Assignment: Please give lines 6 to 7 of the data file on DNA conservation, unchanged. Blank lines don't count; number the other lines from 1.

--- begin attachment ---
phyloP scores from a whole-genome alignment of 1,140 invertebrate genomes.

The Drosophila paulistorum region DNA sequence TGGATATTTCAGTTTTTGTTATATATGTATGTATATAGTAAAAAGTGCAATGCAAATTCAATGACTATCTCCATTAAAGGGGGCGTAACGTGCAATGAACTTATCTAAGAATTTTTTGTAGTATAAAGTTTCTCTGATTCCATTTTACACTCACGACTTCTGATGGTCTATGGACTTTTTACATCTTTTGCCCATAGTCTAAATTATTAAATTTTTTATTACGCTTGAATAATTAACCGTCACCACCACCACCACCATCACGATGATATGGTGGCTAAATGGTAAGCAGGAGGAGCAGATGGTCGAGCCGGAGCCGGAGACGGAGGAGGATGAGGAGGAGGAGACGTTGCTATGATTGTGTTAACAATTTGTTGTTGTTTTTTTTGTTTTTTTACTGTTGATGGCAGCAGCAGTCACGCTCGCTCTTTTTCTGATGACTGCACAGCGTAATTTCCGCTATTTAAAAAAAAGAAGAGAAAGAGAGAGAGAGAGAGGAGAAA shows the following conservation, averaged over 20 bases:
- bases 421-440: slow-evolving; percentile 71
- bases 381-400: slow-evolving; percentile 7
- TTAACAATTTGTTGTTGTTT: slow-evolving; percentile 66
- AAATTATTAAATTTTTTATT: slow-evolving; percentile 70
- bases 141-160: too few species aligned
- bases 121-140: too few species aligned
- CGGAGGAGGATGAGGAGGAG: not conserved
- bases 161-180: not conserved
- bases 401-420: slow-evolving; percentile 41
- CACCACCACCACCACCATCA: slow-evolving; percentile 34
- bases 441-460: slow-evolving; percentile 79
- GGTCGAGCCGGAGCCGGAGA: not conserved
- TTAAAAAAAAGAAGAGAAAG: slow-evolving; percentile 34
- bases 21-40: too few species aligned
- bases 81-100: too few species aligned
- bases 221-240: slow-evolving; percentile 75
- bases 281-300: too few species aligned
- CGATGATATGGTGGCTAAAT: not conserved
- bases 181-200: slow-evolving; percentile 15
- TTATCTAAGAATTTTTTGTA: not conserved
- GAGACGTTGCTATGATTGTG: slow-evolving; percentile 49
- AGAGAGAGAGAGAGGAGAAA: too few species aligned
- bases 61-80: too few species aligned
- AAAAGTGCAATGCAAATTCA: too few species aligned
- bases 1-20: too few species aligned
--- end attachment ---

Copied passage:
- AAATTATTAAATTTTTTATT: slow-evolving; percentile 70
- bases 141-160: too few species aligned